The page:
The Unsolicited Electronic Messages Act 2007 is something that a New Zealand business can’t ignore. People’s tolerance of spam is ever decreasing, and legitimate businesses are expected to have email policies in place which comply with the Act. Not to have one exposes you to prosecution, but perhaps more importantly, could seriously damage your reputation in the marketplace.
How do you comply?
There are four basic things which businesses need to do if they are going to send promotional emails or text messages:
- Have consent from the recipient to send the email;
- Identify yourself as the sender by name and postal address;
- Make sure all your promotional emails have an unsubscribe link;
- Process any unsubscribe requests promptly.
The last three of these rules are pretty easy to comply with providing you have a system in place. The danger in not having a system in place is that you forget to comply. The best way to avoid this is to use a reputable auto-responder or managed email service, then everything happens automatically for you and you don’t need to remember to comply. Make sure you have a policy on compliance that your staff can read and understand. So that just leaves us with the problem of consent...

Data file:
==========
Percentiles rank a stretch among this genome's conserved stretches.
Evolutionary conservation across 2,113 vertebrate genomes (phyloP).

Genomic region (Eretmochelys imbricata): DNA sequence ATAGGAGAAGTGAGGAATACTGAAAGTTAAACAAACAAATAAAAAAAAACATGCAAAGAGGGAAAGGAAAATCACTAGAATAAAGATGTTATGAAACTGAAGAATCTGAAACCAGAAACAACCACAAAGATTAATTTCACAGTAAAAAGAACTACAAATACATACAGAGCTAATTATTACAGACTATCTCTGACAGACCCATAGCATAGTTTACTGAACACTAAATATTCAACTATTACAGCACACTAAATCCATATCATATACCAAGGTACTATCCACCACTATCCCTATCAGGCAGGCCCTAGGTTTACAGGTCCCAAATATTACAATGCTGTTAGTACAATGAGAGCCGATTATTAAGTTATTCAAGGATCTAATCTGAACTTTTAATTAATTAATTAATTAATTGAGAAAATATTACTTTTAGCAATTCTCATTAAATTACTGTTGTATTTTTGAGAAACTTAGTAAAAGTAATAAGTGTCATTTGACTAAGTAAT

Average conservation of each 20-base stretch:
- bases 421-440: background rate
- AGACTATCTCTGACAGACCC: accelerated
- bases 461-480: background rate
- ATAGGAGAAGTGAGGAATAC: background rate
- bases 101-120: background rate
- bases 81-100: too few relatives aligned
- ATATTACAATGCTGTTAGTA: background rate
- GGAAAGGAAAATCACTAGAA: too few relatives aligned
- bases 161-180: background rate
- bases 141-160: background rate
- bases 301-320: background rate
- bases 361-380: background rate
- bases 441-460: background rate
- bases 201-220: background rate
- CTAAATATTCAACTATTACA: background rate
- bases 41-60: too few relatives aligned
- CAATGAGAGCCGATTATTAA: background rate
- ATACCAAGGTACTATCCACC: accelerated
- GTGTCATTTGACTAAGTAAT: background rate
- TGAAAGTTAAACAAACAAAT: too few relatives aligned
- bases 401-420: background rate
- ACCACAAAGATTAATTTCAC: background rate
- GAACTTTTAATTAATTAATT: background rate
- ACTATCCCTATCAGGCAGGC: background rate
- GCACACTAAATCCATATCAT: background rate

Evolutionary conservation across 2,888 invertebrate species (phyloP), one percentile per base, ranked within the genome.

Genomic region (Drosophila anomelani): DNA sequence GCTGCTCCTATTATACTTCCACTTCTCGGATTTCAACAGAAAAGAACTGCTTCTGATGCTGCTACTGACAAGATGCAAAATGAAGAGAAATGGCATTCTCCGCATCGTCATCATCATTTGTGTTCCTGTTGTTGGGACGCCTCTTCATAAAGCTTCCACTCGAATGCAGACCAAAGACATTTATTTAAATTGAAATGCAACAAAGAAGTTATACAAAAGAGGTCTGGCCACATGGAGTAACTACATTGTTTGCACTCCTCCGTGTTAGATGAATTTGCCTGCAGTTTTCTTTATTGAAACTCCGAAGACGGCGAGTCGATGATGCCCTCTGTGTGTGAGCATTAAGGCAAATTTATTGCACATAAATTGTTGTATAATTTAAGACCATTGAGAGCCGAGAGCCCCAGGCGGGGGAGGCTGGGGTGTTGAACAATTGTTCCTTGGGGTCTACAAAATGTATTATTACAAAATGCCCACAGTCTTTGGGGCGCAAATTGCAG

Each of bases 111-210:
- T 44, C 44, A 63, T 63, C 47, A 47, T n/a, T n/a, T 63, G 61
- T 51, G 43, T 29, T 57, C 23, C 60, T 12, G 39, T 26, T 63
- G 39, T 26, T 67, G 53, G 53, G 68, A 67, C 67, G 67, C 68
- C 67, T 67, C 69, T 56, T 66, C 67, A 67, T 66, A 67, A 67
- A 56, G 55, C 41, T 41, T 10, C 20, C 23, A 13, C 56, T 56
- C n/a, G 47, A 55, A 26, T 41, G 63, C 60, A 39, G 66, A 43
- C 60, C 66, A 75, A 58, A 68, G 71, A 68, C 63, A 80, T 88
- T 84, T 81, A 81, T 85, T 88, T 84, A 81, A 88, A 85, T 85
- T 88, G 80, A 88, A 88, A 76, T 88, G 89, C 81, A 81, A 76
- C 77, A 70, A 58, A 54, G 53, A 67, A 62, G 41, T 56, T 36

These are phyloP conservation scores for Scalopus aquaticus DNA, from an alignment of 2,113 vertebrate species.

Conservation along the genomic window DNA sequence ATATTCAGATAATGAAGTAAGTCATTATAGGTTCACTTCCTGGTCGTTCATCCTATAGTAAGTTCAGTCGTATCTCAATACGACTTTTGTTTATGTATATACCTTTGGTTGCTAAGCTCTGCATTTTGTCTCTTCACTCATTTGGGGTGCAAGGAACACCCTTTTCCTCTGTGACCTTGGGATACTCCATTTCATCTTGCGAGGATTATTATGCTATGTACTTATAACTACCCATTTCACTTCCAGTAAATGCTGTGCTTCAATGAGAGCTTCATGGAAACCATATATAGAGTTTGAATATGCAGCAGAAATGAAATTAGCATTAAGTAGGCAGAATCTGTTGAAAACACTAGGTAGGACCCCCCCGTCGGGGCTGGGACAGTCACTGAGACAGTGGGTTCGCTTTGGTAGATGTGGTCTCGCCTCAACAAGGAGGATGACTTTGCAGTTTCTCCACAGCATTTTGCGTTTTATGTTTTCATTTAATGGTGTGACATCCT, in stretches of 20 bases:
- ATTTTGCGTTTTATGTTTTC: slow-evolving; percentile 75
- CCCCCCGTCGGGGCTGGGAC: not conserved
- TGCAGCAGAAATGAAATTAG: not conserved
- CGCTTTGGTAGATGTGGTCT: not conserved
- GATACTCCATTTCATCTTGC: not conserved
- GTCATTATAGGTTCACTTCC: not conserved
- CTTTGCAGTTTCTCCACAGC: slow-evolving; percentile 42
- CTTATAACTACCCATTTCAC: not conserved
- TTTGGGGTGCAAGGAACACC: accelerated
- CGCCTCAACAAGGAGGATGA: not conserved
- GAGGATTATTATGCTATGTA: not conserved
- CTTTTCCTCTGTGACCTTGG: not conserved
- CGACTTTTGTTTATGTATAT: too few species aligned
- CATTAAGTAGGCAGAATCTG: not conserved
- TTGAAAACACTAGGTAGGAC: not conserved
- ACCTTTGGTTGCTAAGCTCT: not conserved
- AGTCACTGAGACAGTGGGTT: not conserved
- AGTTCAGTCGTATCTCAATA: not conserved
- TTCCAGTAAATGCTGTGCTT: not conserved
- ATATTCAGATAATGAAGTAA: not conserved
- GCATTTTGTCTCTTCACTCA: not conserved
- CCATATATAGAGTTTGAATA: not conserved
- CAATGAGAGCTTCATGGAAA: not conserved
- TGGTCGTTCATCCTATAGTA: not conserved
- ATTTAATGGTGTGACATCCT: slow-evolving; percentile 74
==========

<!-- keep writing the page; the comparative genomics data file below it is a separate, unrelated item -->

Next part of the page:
Do you really have consent?
The Act prescribes that you are deemed guilty unless you can prove you have consent. Again, using an auto-responder or managed email service helps if your subscribers are collected from a web-form which is part and parcel of that service. Your auto-responder service will have the records of your subscriber opting in. Difficulties arise with purchased lists, ex-customers, subscribers who have opted in to something else, and word-of-mouth referrals.
With purchased lists you need some written reassurance from the organisation supplying the list that the email addresses have been collated lawfully. Since you can never be completely sure about this, purchased lists should be avoided. Ex-customers are another problem unless your terms of business state that you can continue to send them promotional material. Also, be aware that someone who buys something online doesn’t necessarily consent to receive promotional material unless they have separately opted in. If in doubt whether your database is clean, send an email asking whether your subscribers want to remain on your list. And if you receive a word-of-mouth referral and make contact by email, always get that person’s consent before sending any promotional material.